Aidan Plumridge is marketing and business development manager at Cassidy Davis
The mortgage payment protection insurance market has undergone a shake-up over the past 12 months with product providers introducing innovative products to what was once considered a ‘one size fits all’ sector.Today there is increased flexibility, choice and affordability, making MPPI a more attractive proposition to a wider range of consumers. The key word here is choice as no one product is ever suitable for the whole market. This is why there should be room in an intermediary’s armoury for single premium MPPI products. It’s true that the pricing of some single premium policies is too high. But a competitively priced product with a fair refund policy which provides certainty of cover over a fixed period is a viable alternative to a monthly renewable plan. A single premium policy guarantees a level of cover for a fixed period of time at a fixed price whereas monthly renewable contract terms can be amended or products withdrawn at short notice should a provider’s strategy or the economic climate change. Another advantage of a single premium policy is that the policyholder has the benefit of spreading the cost of cover over a longer period of time. This provides certainty over the crucial early years of the home buying process. But it is vital that clients are made aware of the extra cost involved as the premium is often added to the total interest that they have to pay. As the typical life of a mortgage is between three and five years, a single premium to cover this period may suit a borrower approaching the limit of their expenditure. Only by providing brokers and lenders with access to innovative products and supplying the right marketing tools to help them sell the right products to the right people at the right price will there be increased take-up of MPPI. Mike Gamble is UK sales and marketing manager at Berkeley Alexander Insurance Services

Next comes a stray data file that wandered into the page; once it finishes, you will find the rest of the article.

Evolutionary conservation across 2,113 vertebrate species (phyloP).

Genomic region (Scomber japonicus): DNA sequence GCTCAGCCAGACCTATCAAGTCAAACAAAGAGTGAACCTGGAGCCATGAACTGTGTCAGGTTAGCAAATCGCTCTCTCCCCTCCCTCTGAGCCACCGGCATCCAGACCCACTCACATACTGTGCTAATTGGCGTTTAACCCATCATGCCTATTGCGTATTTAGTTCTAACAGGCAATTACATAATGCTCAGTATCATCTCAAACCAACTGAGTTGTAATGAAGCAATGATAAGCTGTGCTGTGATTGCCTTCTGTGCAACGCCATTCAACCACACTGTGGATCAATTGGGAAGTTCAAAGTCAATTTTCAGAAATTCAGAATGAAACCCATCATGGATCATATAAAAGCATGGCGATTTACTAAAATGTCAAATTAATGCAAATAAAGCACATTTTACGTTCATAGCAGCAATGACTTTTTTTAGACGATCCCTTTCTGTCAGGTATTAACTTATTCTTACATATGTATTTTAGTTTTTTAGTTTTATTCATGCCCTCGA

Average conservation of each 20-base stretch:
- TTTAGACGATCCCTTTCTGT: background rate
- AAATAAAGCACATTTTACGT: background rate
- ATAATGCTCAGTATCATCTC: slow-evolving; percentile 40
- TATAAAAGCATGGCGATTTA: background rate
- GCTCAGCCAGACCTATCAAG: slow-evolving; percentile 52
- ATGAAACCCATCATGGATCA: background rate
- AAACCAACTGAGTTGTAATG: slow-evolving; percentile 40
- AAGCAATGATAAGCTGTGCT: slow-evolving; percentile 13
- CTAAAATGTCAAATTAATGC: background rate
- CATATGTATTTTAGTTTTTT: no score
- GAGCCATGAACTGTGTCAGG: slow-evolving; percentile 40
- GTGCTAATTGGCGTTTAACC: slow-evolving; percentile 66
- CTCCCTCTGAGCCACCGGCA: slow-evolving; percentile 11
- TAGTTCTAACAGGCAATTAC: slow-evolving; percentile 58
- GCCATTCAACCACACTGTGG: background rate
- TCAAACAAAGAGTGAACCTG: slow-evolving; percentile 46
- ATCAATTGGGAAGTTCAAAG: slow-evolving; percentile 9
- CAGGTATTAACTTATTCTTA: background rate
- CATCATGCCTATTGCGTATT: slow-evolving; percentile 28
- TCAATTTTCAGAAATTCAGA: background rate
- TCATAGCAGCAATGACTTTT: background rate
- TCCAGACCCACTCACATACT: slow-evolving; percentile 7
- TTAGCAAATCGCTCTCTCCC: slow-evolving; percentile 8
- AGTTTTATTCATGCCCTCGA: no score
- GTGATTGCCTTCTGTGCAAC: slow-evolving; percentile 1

The end is in sight for single premium mortgage payment protection policies as the demands of regulation start to bite. Single premium policies rarely offer the most appropriate cover for borrowers and the Financial Services Authority’s Treating Customers Fairly initiative means the product’s days may be numbered.The first volley in the battle has already been fired with lenders coming under pressure from the FSA to offer a refund when policies are cancelled. A consumer can cancel an MPPI deal but whether they get a refund depends on how the policy has been calculated and applied. Some lenders calculate the cost of the MPPI for the term of the loan and add it to the loan amount. While some lenders refund cancelled MPPI on a pro rata basis, some offer no refund, often leaving brokers to take the flak. With a monthly MPPI policy a customer can cancel payments at any time. High street lenders have consistently targeted protection policies as a means of recouping some of the cash they lost by offering low APRs and cut-price products. Some charge anything up to five times more for the product than specialist insurers and brokers. This is bad for consumers and the industry as a whole. There is no doubt the FSA will be asking how advisers not sourcing the market to find the best deals for their clients can justify their actions in light of regulation. Anyone selling general insurance products must ensure the product sold meet customers’ requirements. Moreover, brokers must abide by the Treating Customers Fairly rules and this includes an obligation to sell clients the best products that suits their needs. For a small minority a single premium product may be suitable but for the vast majority the best product means regular premium and age-banded MPPI policies.